We’re throwing a party on Tuesday, October 2, 2018 and you are the reason for the celebration. This is our third year hosting a heartfelt thank you event for the many people who volunteer, participate in our heritage tours, and support Baltimore Heritage as members and sponsors. Our friends at the Greater Baltimore Urban League are opening up their historic Orchard Street Church for this free event that will include tours of the church (among the oldest structures built by a local Black congregation), food, drinks, and a chance for you to help us give away four preservation micro-grants.
This event is also our annual meeting where members elect new board members and officers. Please join us!
Also check out our jam-packed schedule of tours and talks over the next few weeks. On the afternoon of Sunday, September 23, local historian Jack Burkert will kick off our history lecture series at the Garrett Jacobs Mansion with a talk entitled: The Port of Baltimore: Shaping the City Over the Ages. On Wednesday, September 26, we are touring the Sheppard Pratt Hospital complex. And on the morning of Tuesday, October 2, we are repeating our tour of Fashions Unlimited garment factory.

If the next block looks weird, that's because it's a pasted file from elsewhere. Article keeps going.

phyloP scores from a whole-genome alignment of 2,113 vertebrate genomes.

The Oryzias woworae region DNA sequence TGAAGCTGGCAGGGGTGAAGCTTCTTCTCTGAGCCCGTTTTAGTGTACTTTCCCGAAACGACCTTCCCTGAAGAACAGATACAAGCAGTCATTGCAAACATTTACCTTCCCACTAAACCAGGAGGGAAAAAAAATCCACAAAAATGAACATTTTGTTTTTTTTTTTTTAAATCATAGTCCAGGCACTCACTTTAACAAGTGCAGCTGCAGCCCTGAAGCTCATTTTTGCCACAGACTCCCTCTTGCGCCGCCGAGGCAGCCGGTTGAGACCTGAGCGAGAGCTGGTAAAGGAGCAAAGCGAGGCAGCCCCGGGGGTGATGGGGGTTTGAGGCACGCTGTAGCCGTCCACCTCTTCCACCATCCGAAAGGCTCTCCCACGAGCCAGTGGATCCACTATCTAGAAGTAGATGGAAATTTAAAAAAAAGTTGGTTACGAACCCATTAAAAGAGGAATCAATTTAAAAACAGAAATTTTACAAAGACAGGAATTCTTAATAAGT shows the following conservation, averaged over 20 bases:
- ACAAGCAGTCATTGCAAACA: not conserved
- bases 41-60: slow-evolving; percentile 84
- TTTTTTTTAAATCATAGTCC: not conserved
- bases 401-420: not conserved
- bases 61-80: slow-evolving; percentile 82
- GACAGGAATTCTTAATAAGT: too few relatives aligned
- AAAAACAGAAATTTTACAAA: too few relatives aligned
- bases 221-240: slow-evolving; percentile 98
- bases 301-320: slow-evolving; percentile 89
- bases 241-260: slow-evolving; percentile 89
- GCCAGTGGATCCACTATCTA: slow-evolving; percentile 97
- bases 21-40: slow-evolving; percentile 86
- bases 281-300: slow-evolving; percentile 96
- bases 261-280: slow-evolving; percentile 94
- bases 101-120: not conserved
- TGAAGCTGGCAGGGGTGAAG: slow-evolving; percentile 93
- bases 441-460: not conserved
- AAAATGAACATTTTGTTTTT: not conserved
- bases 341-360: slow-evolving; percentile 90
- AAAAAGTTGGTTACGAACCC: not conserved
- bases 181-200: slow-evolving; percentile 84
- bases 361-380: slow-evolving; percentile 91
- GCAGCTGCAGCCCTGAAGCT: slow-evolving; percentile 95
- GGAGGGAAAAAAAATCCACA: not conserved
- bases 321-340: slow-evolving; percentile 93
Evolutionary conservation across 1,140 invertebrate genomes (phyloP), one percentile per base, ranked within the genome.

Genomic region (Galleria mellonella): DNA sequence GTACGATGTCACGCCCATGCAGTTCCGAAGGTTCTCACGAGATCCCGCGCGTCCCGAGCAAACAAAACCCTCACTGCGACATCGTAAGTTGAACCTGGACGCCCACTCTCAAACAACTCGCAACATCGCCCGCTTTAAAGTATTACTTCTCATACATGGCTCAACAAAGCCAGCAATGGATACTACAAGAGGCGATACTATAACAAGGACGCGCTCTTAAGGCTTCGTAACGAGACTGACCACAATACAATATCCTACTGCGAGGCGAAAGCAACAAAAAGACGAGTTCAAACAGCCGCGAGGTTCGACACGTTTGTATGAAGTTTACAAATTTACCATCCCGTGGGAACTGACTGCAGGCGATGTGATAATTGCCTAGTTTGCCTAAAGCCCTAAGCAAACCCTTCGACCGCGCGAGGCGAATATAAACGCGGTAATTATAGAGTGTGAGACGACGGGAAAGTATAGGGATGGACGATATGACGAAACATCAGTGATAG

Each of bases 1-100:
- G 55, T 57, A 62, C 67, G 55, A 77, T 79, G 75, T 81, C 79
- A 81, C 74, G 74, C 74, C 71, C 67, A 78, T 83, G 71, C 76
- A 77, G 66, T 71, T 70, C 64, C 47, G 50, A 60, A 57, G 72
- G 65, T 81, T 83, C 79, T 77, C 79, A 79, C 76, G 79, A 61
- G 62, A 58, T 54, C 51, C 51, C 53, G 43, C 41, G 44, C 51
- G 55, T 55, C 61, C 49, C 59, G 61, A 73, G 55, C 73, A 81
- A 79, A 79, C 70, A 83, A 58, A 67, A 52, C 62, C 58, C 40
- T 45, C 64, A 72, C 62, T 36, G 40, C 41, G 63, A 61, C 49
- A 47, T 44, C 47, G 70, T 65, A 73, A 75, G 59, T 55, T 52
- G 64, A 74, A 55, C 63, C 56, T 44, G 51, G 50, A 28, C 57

Finally, we are teaming up with Doors Open Baltimore again for a unique bus tour: Masons, Jazzmen, Doctors and More. Join us and CHAP director Eric Holcomb on this narrated trip that includes five fantastic sites: the Prince Hall Masonic lodge, Eubie Blake National Jazz Center, Davidge Hall, Rachael’s Dowry Bed and Breakfast, and the Ambassador Marburg Mansion on Mount Vernon Place.
Thank you again to everybody who volunteers with us and supports our work as members and contributors. Without you, we could not do what we do. I hope you can join us on October 2 and on some of our upcoming events.